The vast majority of major Whitehall departments are failing to hit the government’s apprenticeship targets for public sector bodies, Tes can reveal.
The Department for Education is among 13 government departments that have fallen short of the target of having at least 2.3 per cent of their workforce comprised of apprentices, according to an analysis of responses to parliamentary questions.
Shadow skills minister Gordon Marsden said: “Despite all their rhetoric on apprenticeships, this government cannot even meet their own targets for employing apprentices”.
He added: “It’s particularly bad that the Department for Education hasn’t even met the target they preach to others”.
The written answers, published yesterday, reveal that the DfE recorded 107 apprenticeship starts in 2017-18 – which works out at just 1.7 per cent of its 5,960 workforce.
The worst performing ministerial department is the Attorney General's Office. In a written response today to a parliamentary question, Robert Buckland, the solicitor general, said: "There are currently no apprentices in either the Attorney General’s Office or Her Majesty’s Crown Prosecution Service Inspectorate". He added that while the Crown Prosecution Service has 183 apprentices, equating to 3.3 per cent of the workforce, the Government Legal Department has just 19 apprentices representing 0.84 per cent of its staff, and the Serious Fraud Office "currently does not have any apprentices".
The Ministry of Justice admits that apprentices account for just 0.3 per cent of its 67,000-strong workforce – far short of the 2.3 per cent target. Justice minister Dr Phillip Lee said: “Plans are in place to deliver the target of 2.3 per cent of workforce undertaking an apprenticeship programme by the end of 2019-20”.
Other departments where apprentices make up less than one per cent of the workforce include the Home Office (0.46 per cent) and the Department for Digital, Culture, Media and Sport (0.7 per cent). Digital minister Margot James said: “We believe the department is making progress and will continue working to increase the number of apprentices”.
Mr Marsden commented: “The fact that in some departments fewer than one percent of staff are apprentices shows that this government is not committed to supporting the policy or supporting those who follow a vocational route in their education”.
Apprentices account for just one per cent of staff at Defra and 1.3 per cent of the workforce at both the Treasury and the Foreign and Commonwealth Office.
The proportions are little better at the Department for Transport (1.5 per cent), Department for Business, Energy and Industrial Strategy (1.6 per cent), Department of Health and Social Care (1.7 per cent) and Ministry of Defence (1.8 per cent).
The Ministry of Housing, Communities and Local Government and the Department for International Trade both fall just short of the target, with apprentices making up 2.2 per cent of their staff.
Public sector bodies have a legal duty, established in the 2015 Enterprise Act, to “have regard” to the target. This means that they should consider apprenticeships, either for new or existing staff. According to the DfE, the target has been calculated to ensure that the public sector delivers its “fair share” of the 3 million apprenticeship starts the government has committed to by 2020.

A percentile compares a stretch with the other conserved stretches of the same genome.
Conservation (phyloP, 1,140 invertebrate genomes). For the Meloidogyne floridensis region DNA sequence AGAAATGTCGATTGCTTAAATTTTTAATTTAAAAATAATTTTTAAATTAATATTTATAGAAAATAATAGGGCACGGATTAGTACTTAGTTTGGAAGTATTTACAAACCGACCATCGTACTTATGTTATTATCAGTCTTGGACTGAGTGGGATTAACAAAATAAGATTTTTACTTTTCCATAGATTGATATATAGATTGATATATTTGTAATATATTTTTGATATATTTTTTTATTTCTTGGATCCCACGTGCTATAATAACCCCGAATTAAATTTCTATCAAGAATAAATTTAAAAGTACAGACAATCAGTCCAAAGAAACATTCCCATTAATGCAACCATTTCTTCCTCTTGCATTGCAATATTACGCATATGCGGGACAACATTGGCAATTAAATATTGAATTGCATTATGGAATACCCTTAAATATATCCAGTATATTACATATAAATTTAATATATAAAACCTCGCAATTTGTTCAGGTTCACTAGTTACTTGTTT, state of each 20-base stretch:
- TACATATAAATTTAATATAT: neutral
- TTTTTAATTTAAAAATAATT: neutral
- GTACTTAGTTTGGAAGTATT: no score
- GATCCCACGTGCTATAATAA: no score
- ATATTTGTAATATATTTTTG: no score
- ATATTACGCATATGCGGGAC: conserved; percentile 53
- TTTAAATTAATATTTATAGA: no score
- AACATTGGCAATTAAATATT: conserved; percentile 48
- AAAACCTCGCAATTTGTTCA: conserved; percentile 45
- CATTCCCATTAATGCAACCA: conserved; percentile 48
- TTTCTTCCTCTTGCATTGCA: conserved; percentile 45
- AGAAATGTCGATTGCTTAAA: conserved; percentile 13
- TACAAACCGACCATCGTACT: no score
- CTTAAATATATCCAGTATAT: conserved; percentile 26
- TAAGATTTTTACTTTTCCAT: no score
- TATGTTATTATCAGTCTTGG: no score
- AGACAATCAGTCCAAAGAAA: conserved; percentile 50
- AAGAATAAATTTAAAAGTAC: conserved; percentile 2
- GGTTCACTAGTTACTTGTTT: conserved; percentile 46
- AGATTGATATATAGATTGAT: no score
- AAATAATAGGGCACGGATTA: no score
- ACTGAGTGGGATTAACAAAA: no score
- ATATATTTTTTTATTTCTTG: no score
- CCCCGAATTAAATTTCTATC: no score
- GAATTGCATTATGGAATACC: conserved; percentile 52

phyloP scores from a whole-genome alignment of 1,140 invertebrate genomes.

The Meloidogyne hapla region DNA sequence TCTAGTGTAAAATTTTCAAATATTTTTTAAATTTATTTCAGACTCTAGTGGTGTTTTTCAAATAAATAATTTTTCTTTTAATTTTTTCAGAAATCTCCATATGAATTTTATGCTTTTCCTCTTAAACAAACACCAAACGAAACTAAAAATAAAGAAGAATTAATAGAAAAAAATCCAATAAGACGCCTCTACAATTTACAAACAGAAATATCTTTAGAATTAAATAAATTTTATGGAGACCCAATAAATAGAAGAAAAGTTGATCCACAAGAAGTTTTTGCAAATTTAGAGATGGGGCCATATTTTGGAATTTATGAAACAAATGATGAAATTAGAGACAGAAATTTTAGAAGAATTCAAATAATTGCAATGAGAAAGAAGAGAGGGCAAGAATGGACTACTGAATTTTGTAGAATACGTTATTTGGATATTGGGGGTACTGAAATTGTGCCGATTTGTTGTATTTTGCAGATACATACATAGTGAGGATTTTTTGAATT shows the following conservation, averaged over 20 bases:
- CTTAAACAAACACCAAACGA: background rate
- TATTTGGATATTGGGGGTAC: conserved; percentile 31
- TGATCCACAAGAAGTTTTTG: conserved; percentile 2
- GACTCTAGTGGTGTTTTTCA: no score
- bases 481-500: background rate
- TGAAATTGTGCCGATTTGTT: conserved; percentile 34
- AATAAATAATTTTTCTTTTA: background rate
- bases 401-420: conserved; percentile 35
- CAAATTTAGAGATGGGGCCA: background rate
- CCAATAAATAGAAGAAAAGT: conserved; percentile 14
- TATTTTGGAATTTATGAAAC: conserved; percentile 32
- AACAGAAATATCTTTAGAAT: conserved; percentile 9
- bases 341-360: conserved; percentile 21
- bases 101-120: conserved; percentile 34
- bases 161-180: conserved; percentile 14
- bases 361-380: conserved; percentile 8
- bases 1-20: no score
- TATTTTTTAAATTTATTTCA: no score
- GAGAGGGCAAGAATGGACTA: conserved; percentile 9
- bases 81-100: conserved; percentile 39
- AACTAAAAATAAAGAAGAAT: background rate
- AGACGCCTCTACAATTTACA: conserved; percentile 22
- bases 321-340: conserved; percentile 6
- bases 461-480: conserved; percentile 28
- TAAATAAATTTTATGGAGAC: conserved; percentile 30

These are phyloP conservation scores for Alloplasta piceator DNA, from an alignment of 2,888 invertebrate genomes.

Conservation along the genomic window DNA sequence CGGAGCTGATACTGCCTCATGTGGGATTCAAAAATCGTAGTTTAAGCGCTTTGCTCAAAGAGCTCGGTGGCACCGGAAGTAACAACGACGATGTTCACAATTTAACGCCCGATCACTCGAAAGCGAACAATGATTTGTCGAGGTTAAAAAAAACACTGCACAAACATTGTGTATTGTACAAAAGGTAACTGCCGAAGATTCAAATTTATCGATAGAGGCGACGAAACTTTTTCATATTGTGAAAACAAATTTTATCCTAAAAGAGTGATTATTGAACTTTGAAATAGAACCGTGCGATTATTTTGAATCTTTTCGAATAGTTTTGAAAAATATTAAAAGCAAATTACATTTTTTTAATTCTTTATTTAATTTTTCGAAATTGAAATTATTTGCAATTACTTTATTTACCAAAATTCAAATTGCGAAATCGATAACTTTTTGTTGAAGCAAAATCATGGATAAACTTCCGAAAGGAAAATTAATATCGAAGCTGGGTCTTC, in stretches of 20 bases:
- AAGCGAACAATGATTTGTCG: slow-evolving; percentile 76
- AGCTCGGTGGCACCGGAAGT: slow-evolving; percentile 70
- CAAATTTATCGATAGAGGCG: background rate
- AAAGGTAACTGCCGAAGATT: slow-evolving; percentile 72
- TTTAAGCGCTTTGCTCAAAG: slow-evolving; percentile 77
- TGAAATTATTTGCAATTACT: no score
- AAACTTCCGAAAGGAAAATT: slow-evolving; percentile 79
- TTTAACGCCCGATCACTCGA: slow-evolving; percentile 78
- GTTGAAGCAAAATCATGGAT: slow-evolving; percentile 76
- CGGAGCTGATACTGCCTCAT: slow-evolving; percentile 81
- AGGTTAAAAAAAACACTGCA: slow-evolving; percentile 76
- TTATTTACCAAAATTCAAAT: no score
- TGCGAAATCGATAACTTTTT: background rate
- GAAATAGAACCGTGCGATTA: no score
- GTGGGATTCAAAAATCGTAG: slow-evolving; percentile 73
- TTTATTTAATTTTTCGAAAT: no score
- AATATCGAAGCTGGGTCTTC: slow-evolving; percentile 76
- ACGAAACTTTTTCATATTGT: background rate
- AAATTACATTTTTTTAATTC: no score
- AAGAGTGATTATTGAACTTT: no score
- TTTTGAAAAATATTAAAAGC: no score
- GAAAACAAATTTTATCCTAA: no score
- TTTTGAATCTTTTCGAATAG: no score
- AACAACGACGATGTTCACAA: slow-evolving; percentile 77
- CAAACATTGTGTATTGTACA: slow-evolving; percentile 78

The target came into force last April. Government departments and other public sector bodies have to send 2017-18 data on apprenticeships to the DfE by this September and, if they have missed the target, have to explain why and what steps they are taking to reach the quota.
Just three major departments have managed to meet the target – the Department for Work and Pensions (3.1 per cent), the Northern Ireland Office (2.8 per cent) and the Wales Office (six per cent).
Commons leader Andrea Leadsom, in her response to a parliamentary question, stated: “There are currently two apprentices who work in the Office of the Leader of the House of Commons that are employed by the Cabinet Office. They make up 22 per cent of the leader's private office staff”.
The Scotland Office declined to provide data. Scottish secretary David Mundell said: "Due to the number involved, an estimate cannot be provide to protect the privacy and identity of individuals concerned". Several ministerial departments have yet to respond to the parliamentary questions posed by members of Labour’s shadow education team. These include the Prime Minister’s Office, the Department for Exiting the European Union and the Cabinet Office.
A spokesperson for the DfE said: “In the 2017-18 financial year to date, there have been 107 apprenticeship starts at the DfE”. They added: “Public sector apprenticeships are helping us to deliver world class public services and opening up new opportunities for apprentices in a range of careers across the civil service. Everything from project delivery to human resources or the chance to work across a range of government departments.”
The Cabinet Office has been approached for comment.
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